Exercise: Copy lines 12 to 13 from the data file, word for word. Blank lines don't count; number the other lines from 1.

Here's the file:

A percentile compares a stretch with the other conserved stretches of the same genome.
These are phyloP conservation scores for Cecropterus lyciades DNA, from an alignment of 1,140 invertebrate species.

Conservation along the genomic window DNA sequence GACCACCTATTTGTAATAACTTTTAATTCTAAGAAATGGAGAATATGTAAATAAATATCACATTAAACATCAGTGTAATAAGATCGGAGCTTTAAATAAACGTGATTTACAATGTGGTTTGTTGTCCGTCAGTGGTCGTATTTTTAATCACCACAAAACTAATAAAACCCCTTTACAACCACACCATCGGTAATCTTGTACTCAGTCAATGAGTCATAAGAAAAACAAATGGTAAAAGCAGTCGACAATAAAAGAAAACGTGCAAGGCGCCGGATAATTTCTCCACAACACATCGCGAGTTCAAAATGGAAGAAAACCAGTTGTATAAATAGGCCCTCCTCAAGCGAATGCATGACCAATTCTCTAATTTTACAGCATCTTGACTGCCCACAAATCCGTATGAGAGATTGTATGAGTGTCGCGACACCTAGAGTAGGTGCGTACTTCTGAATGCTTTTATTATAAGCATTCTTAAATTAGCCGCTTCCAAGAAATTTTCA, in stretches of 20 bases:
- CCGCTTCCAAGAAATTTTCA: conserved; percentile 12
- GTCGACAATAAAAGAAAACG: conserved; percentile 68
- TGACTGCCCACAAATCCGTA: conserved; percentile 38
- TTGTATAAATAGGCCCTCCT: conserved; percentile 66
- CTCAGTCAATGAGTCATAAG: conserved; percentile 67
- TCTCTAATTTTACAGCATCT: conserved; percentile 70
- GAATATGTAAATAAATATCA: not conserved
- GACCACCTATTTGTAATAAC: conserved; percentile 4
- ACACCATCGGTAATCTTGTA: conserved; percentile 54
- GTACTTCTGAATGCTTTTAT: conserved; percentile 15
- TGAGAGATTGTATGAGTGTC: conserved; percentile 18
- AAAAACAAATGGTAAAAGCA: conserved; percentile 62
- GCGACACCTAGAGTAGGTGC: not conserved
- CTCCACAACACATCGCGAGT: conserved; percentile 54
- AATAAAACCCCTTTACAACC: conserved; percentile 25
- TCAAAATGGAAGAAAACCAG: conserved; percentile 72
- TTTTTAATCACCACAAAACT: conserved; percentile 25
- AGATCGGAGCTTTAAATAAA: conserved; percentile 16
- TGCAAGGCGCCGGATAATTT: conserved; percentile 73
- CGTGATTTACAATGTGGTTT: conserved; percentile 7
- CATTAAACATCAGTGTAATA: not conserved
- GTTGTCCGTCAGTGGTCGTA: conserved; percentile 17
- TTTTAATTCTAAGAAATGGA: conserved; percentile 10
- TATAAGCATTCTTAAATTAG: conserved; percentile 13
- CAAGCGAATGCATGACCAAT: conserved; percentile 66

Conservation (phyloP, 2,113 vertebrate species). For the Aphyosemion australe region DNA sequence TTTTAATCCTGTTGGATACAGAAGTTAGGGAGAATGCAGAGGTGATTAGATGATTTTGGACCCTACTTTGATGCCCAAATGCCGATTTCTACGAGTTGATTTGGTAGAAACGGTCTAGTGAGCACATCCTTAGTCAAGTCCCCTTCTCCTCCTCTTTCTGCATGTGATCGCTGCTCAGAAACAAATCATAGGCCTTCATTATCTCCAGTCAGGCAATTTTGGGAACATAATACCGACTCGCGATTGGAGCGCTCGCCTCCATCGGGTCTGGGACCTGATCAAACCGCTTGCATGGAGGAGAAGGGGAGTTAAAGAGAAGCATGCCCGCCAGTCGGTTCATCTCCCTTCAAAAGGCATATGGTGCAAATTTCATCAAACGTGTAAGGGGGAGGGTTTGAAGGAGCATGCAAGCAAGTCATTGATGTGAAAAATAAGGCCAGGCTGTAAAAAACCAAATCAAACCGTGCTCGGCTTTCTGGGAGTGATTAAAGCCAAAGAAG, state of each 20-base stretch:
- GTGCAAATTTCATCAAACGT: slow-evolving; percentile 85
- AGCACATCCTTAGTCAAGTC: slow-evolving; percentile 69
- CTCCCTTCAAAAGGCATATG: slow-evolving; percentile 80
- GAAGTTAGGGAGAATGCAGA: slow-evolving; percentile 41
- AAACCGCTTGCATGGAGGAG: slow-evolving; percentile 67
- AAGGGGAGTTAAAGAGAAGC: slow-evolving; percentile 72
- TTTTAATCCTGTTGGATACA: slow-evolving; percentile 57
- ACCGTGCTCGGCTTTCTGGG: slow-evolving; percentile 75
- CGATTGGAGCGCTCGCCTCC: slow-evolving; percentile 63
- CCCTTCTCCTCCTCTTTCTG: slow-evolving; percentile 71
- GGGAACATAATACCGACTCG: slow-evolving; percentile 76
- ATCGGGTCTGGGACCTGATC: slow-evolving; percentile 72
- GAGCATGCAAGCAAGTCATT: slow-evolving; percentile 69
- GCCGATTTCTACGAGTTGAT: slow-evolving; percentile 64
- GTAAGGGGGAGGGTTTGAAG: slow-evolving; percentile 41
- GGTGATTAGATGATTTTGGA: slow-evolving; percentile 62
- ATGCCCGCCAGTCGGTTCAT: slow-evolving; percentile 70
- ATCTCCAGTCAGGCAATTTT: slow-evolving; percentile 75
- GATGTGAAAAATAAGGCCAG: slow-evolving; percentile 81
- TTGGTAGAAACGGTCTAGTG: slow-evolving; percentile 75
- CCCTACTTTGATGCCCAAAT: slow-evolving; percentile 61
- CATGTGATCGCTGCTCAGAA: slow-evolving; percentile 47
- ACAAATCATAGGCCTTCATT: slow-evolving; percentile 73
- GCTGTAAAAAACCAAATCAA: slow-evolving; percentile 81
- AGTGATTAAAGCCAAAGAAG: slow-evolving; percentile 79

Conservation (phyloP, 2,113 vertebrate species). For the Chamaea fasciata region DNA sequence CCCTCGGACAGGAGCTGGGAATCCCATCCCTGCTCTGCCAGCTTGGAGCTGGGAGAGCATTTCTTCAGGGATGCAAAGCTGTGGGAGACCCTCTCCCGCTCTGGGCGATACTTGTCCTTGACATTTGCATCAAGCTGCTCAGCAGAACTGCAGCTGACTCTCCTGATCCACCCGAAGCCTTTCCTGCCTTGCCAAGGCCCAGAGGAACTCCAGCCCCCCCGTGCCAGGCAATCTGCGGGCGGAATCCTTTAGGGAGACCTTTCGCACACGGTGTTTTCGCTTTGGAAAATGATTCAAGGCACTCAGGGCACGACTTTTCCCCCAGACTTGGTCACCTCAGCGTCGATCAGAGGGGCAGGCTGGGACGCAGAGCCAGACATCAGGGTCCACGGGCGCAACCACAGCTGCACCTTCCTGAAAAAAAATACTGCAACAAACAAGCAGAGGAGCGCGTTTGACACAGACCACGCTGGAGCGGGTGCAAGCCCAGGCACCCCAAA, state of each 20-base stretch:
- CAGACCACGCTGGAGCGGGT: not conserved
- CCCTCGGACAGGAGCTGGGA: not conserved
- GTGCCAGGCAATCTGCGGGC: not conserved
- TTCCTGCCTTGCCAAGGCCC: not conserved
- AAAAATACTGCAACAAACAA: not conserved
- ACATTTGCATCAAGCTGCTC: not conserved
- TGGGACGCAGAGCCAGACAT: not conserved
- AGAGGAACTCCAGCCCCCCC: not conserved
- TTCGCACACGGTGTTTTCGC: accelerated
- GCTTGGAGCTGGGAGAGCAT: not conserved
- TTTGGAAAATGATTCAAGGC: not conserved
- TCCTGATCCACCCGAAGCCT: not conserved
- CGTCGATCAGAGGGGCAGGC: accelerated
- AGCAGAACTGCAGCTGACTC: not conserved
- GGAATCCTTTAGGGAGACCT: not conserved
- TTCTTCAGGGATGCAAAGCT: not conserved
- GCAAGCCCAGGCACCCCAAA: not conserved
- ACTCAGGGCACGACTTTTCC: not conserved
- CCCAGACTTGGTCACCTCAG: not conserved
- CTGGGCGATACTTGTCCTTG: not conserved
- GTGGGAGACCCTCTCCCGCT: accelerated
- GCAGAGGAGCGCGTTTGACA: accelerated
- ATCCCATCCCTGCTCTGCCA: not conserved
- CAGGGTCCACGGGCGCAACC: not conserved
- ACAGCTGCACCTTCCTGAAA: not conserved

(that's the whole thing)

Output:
- ACACCATCGGTAATCTTGTA: conserved; percentile 54
- GTACTTCTGAATGCTTTTAT: conserved; percentile 15